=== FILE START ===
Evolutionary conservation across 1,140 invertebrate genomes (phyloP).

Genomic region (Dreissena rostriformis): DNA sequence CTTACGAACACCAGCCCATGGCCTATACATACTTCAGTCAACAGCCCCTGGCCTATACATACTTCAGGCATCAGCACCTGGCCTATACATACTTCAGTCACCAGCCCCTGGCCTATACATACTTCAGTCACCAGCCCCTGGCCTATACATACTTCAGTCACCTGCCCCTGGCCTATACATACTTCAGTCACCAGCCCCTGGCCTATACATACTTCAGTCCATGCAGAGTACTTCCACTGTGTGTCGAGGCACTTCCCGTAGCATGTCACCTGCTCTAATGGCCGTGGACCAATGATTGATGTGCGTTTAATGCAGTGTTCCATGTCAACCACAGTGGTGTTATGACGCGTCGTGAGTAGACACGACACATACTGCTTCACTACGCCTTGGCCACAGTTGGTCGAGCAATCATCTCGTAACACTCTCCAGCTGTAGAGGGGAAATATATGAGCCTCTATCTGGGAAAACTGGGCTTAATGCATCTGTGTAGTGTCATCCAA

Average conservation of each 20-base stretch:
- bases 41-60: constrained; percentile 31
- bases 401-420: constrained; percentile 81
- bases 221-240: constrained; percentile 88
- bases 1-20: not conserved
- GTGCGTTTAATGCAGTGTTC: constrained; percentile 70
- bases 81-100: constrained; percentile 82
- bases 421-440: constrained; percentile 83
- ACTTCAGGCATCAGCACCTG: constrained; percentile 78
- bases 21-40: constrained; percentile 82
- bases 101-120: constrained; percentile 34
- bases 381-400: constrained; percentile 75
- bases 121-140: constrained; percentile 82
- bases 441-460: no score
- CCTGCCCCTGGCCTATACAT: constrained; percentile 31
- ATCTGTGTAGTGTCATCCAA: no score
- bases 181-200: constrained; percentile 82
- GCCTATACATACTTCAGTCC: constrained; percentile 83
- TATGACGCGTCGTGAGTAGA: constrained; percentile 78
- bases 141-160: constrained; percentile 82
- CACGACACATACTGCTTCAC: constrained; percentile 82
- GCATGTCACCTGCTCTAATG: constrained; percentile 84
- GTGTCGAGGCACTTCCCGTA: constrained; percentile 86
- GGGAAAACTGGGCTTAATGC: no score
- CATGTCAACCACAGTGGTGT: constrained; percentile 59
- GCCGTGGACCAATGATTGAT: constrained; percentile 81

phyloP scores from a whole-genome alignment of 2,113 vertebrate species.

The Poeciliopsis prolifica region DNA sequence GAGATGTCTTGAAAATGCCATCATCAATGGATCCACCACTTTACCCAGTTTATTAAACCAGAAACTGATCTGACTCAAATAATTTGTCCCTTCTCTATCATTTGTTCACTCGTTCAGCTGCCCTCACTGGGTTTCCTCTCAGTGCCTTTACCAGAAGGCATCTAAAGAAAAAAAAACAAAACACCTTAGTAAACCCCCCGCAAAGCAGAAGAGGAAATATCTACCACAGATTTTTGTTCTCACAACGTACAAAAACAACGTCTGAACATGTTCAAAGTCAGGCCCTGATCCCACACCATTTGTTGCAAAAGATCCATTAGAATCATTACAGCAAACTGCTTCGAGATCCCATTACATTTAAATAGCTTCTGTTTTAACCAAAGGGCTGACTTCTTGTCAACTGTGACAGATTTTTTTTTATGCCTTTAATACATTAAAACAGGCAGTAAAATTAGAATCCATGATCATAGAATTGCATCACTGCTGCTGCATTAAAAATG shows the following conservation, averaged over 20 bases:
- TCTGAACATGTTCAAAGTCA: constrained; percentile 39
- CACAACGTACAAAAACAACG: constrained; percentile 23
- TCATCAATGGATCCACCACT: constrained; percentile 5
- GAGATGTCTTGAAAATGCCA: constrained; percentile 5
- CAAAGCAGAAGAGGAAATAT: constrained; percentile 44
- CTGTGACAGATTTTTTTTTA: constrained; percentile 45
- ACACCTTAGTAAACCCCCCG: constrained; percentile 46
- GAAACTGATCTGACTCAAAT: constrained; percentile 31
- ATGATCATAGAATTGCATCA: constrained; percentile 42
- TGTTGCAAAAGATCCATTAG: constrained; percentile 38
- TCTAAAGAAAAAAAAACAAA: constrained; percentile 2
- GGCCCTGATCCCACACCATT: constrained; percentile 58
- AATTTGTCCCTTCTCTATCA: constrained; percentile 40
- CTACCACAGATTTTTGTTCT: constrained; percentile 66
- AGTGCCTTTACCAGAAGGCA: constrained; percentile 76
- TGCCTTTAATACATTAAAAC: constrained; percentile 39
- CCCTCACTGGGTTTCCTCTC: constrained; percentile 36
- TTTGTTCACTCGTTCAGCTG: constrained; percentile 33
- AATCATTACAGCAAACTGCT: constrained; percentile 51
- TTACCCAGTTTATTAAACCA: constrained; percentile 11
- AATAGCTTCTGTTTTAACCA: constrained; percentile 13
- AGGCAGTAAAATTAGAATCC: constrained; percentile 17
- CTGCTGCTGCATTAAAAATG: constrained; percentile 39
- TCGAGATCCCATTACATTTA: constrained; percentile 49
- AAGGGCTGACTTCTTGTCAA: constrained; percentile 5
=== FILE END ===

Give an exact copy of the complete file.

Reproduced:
Evolutionary conservation across 1,140 invertebrate genomes (phyloP).

Genomic region (Dreissena rostriformis): DNA sequence CTTACGAACACCAGCCCATGGCCTATACATACTTCAGTCAACAGCCCCTGGCCTATACATACTTCAGGCATCAGCACCTGGCCTATACATACTTCAGTCACCAGCCCCTGGCCTATACATACTTCAGTCACCAGCCCCTGGCCTATACATACTTCAGTCACCTGCCCCTGGCCTATACATACTTCAGTCACCAGCCCCTGGCCTATACATACTTCAGTCCATGCAGAGTACTTCCACTGTGTGTCGAGGCACTTCCCGTAGCATGTCACCTGCTCTAATGGCCGTGGACCAATGATTGATGTGCGTTTAATGCAGTGTTCCATGTCAACCACAGTGGTGTTATGACGCGTCGTGAGTAGACACGACACATACTGCTTCACTACGCCTTGGCCACAGTTGGTCGAGCAATCATCTCGTAACACTCTCCAGCTGTAGAGGGGAAATATATGAGCCTCTATCTGGGAAAACTGGGCTTAATGCATCTGTGTAGTGTCATCCAA

Average conservation of each 20-base stretch:
- bases 41-60: constrained; percentile 31
- bases 401-420: constrained; percentile 81
- bases 221-240: constrained; percentile 88
- bases 1-20: not conserved
- GTGCGTTTAATGCAGTGTTC: constrained; percentile 70
- bases 81-100: constrained; percentile 82
- bases 421-440: constrained; percentile 83
- ACTTCAGGCATCAGCACCTG: constrained; percentile 78
- bases 21-40: constrained; percentile 82
- bases 101-120: constrained; percentile 34
- bases 381-400: constrained; percentile 75
- bases 121-140: constrained; percentile 82
- bases 441-460: no score
- CCTGCCCCTGGCCTATACAT: constrained; percentile 31
- ATCTGTGTAGTGTCATCCAA: no score
- bases 181-200: constrained; percentile 82
- GCCTATACATACTTCAGTCC: constrained; percentile 83
- TATGACGCGTCGTGAGTAGA: constrained; percentile 78
- bases 141-160: constrained; percentile 82
- CACGACACATACTGCTTCAC: constrained; percentile 82
- GCATGTCACCTGCTCTAATG: constrained; percentile 84
- GTGTCGAGGCACTTCCCGTA: constrained; percentile 86
- GGGAAAACTGGGCTTAATGC: no score
- CATGTCAACCACAGTGGTGT: constrained; percentile 59
- GCCGTGGACCAATGATTGAT: constrained; percentile 81

phyloP scores from a whole-genome alignment of 2,113 vertebrate species.

The Poeciliopsis prolifica region DNA sequence GAGATGTCTTGAAAATGCCATCATCAATGGATCCACCACTTTACCCAGTTTATTAAACCAGAAACTGATCTGACTCAAATAATTTGTCCCTTCTCTATCATTTGTTCACTCGTTCAGCTGCCCTCACTGGGTTTCCTCTCAGTGCCTTTACCAGAAGGCATCTAAAGAAAAAAAAACAAAACACCTTAGTAAACCCCCCGCAAAGCAGAAGAGGAAATATCTACCACAGATTTTTGTTCTCACAACGTACAAAAACAACGTCTGAACATGTTCAAAGTCAGGCCCTGATCCCACACCATTTGTTGCAAAAGATCCATTAGAATCATTACAGCAAACTGCTTCGAGATCCCATTACATTTAAATAGCTTCTGTTTTAACCAAAGGGCTGACTTCTTGTCAACTGTGACAGATTTTTTTTTATGCCTTTAATACATTAAAACAGGCAGTAAAATTAGAATCCATGATCATAGAATTGCATCACTGCTGCTGCATTAAAAATG shows the following conservation, averaged over 20 bases:
- TCTGAACATGTTCAAAGTCA: constrained; percentile 39
- CACAACGTACAAAAACAACG: constrained; percentile 23
- TCATCAATGGATCCACCACT: constrained; percentile 5
- GAGATGTCTTGAAAATGCCA: constrained; percentile 5
- CAAAGCAGAAGAGGAAATAT: constrained; percentile 44
- CTGTGACAGATTTTTTTTTA: constrained; percentile 45
- ACACCTTAGTAAACCCCCCG: constrained; percentile 46
- GAAACTGATCTGACTCAAAT: constrained; percentile 31
- ATGATCATAGAATTGCATCA: constrained; percentile 42
- TGTTGCAAAAGATCCATTAG: constrained; percentile 38
- TCTAAAGAAAAAAAAACAAA: constrained; percentile 2
- GGCCCTGATCCCACACCATT: constrained; percentile 58
- AATTTGTCCCTTCTCTATCA: constrained; percentile 40
- CTACCACAGATTTTTGTTCT: constrained; percentile 66
- AGTGCCTTTACCAGAAGGCA: constrained; percentile 76
- TGCCTTTAATACATTAAAAC: constrained; percentile 39
- CCCTCACTGGGTTTCCTCTC: constrained; percentile 36
- TTTGTTCACTCGTTCAGCTG: constrained; percentile 33
- AATCATTACAGCAAACTGCT: constrained; percentile 51
- TTACCCAGTTTATTAAACCA: constrained; percentile 11
- AATAGCTTCTGTTTTAACCA: constrained; percentile 13
- AGGCAGTAAAATTAGAATCC: constrained; percentile 17
- CTGCTGCTGCATTAAAAATG: constrained; percentile 39
- TCGAGATCCCATTACATTTA: constrained; percentile 49
- AAGGGCTGACTTCTTGTCAA: constrained; percentile 5